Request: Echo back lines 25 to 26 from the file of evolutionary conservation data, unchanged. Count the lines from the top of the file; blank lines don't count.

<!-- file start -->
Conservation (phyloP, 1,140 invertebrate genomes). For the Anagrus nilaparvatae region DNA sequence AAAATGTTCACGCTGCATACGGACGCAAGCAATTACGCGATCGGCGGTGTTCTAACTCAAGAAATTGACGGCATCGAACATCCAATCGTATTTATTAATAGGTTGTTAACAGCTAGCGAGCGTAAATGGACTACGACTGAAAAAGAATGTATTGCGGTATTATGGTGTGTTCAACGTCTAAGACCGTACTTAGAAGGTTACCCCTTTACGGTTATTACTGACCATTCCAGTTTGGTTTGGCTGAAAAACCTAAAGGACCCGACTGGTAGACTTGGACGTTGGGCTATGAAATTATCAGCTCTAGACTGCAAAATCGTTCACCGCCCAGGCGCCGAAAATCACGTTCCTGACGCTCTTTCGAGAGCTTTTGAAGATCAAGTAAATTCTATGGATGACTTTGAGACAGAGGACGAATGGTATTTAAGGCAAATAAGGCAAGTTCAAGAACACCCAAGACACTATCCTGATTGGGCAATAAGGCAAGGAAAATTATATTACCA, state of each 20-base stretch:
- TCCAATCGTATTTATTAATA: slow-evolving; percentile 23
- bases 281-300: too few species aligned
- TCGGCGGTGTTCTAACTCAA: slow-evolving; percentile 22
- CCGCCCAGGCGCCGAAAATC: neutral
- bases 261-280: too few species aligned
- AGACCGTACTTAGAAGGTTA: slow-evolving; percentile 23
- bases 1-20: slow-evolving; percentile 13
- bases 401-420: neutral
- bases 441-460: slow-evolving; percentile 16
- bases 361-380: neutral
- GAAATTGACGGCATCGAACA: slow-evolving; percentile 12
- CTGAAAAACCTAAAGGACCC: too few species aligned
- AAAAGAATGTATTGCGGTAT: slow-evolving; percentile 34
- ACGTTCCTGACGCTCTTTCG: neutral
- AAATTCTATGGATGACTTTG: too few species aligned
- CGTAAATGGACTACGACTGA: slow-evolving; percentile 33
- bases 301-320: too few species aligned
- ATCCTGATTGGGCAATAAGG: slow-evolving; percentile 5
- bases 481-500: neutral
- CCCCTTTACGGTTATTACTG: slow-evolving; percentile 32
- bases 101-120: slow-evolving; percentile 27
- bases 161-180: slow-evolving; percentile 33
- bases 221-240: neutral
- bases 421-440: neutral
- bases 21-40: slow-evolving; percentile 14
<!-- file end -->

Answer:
- bases 421-440: neutral
- bases 21-40: slow-evolving; percentile 14